saw her they all of them came up to her, and held out their cups
to her by way of greeting. She let the others be, but took the
cup offered her by lovely Themis, who was first to come running
up to her. "Juno," said she, "why are you here? And you seem
troubled--has your husband the son of Saturn been frightening

And Juno answered, "Themis, do not ask me about it. You know what
a proud and cruel disposition my husband has. Lead the gods to
table, where you and all the immortals can hear the wicked
designs which he has avowed. Many a one, mortal and immortal,
will be angered by them, however peaceably he may be feasting

On this Juno sat down, and the gods were troubled throughout the
house of Jove. Laughter sat on her lips but her brow was furrowed
with care, and she spoke up in a rage. "Fools that we are," she
cried, "to be thus madly angry with Jove; we keep on wanting to
go up to him and stay him by force or by persuasion, but he sits
aloof and cares for nobody, for he knows that he is much stronger
than any other of the immortals. Make the best, therefore, of
whatever ills he may choose to send each one of you; Mars, I take
it, has had a taste of them already, for his son Ascalaphus has
fallen in battle--the man whom of all others he loved most dearly
and whose father he owns himself to be."

When he heard this Mars smote his two sturdy thighs with the flat
of his hands, and said in anger, "Do not blame me, you gods that
dwell in heaven, if I go to the ships of the Achaeans and avenge
the death of my son, even though it end in my being struck by
Jove's lightning and lying in blood and dust among the corpses."

As he spoke he gave orders to yoke his horses Panic and Rout,
while he put on his armour. On this, Jove would have been roused
to still more fierce and implacable enmity against the other
immortals, had not Minerva, alarmed for the safety of the gods,
sprung from her seat and hurried outside. She tore the helmet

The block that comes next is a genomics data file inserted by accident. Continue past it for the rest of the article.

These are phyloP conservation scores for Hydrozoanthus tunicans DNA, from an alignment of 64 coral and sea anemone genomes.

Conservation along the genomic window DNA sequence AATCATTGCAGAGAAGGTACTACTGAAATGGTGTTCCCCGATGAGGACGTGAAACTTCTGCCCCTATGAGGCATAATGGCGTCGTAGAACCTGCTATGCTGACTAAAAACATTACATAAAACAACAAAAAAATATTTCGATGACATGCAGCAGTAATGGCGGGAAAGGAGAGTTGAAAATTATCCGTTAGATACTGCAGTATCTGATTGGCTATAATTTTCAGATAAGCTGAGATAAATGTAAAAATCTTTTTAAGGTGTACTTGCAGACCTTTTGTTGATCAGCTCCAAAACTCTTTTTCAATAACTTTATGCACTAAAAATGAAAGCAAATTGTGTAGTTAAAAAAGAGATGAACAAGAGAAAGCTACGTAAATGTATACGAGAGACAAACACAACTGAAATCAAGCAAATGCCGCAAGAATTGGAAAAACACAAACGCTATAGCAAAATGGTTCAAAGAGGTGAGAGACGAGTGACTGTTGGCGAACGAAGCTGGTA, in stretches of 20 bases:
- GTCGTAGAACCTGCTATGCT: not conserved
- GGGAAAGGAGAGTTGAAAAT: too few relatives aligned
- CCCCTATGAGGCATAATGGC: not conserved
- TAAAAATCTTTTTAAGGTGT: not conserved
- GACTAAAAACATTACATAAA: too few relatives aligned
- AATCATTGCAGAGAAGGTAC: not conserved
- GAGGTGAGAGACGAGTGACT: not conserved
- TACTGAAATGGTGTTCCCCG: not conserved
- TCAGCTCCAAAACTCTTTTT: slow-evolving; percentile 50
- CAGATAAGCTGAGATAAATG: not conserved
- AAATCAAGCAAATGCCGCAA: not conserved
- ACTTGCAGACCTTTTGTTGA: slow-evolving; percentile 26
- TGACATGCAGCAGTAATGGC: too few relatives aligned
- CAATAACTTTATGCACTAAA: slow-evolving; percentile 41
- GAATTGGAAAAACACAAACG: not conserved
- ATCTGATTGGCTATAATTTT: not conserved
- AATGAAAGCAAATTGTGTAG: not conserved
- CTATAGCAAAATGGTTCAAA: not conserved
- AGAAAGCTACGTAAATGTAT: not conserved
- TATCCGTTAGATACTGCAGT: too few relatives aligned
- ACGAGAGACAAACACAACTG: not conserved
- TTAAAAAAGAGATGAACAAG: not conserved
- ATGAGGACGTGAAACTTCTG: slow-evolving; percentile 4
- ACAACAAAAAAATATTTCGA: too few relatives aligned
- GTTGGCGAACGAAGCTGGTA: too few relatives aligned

from his head and the shield from his shoulders, and she took the
bronze spear from his strong hand and set it on one side; then
she said to Mars, "Madman, you are undone; you have ears that
hear not, or you have lost all judgement and understanding; have
you not heard what Juno has said on coming straight from the
presence of Olympian Jove? Do you wish to go through all kinds of
suffering before you are brought back sick and sorry to Olympus,
after having caused infinite mischief to all us others? Jove
would instantly leave the Trojans and Achaeans to themselves; he
would come to Olympus to punish us, and would grip us up one
after another, guilty or not guilty. Therefore lay aside your
anger for the death of your son; better men than he have either
been killed already or will fall hereafter, and one cannot
protect every one's whole family."

With these words she took Mars back to his seat. Meanwhile Juno
called Apollo outside, with Iris the messenger of the gods.
"Jove," she said to them, "desires you to go to him at once on
Mt. Ida; when you have seen him you are to do as he may then bid

Thereon Juno left them and resumed her seat inside, while Iris
and Apollo made all haste on their way. When they reached
many-fountained Ida, mother of wild beasts, they found Jove
seated on topmost Gargarus with a fragrant cloud encircling his
head as with a diadem. They stood before his presence, and he was
pleased with them for having been so quick in obeying the orders
his wife had given them.

He spoke to Iris first. "Go," said he, "fleet Iris, tell King
Neptune what I now bid you--and tell him true. Bid him leave off
fighting, and either join the company of the gods, or go down